• Announcements

    • khawk

      Download the Game Design and Indie Game Marketing Freebook   07/19/17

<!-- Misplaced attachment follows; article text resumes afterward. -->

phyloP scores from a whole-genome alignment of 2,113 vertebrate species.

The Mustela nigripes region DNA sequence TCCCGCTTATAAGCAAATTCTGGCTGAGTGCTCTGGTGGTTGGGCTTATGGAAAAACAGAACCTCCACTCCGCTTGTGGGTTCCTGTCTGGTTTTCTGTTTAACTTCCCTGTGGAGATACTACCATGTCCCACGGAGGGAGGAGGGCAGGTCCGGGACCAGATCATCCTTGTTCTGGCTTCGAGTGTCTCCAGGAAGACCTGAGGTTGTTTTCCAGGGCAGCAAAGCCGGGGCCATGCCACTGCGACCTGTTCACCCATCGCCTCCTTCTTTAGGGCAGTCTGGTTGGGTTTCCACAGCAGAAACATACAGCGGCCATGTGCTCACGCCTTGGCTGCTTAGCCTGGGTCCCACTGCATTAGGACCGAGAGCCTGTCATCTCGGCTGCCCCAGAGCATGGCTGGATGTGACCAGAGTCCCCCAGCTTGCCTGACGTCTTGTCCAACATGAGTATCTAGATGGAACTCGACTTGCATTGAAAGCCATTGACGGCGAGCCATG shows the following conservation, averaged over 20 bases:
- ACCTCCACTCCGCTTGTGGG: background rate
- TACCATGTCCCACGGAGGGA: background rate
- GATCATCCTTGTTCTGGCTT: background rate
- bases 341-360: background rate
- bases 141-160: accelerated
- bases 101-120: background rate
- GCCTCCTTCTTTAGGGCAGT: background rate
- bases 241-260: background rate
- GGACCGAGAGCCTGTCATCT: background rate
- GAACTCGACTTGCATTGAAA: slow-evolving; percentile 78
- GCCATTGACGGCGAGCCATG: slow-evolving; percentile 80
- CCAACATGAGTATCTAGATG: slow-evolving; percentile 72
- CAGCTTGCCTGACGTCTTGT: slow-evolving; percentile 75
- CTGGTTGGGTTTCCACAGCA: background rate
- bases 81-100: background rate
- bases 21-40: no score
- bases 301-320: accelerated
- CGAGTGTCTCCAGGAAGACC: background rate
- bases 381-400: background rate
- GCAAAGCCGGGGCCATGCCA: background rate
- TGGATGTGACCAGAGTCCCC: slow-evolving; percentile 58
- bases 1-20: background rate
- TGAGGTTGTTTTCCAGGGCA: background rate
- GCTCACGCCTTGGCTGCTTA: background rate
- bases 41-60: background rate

GameDev.net and CRC Press have teamed up to bring a free ebook of content curated from top titles published by CRC Press. The freebook, Practices of Game Design & Indie Game Marketing, includes chapters from The Art of Game Design: A Book of Lenses, A Practical Guide to Indie Game Marketing, and An Architectural Approach to Level Design. The GameDev.net FreeBook is relevant to game designers, developers, and those interested in learning more about the challenges in game development. We know game development can be a tough discipline and business, so we picked several chapters from CRC Press titles that we thought would be of interest to you, the GameDev.net audience, in your journey to design, develop, and market your next game. The free ebook is available through CRC Press by clicking here. The Curated Books The Art of Game Design: A Book of Lenses, Second Edition, by Jesse Schell Presents 100+ sets of questions, or different lenses, for viewing a game’s design, encompassing diverse fields such as psychology, architecture, music, film, software engineering, theme park design, mathematics, anthropology, and more. Written by one of the world's top game designers, this book describes the deepest and most fundamental principles of game design, demonstrating how tactics used in board, card, and athletic games also work in video games. It provides practical instruction on creating world-class games that will be played again and again. View it here. A Practical Guide to Indie Game Marketing, by Joel Dreskin Marketing is an essential but too frequently overlooked or minimized component of the release plan for indie games. A Practical Guide to Indie Game Marketing provides you with the tools needed to build visibility and sell your indie games. With special focus on those developers with small budgets and limited staff and resources, this book is packed with tangible recommendations and techniques that you can put to use immediately. As a seasoned professional of the indie game arena, author Joel Dreskin gives you insight into practical, real-world experiences of marketing numerous successful games and also provides stories of the failures. View it here. An Architectural Approach to Level Design This is one of the first books to integrate architectural and spatial design theory with the field of level design. The book presents architectural techniques and theories for level designers to use in their own work. It connects architecture and level design in different ways that address the practical elements of how designers construct space and the experiential elements of how and why humans interact with this space. Throughout the text, readers learn skills for spatial layout, evoking emotion through gamespaces, and creating better levels through architectural theory. View it here. Learn more and download the ebook by clicking here. Did you know? GameDev.net and CRC Press also recently teamed up to bring GDNet+ Members up to a 20% discount on all CRC Press books. Learn more about this and other benefits here.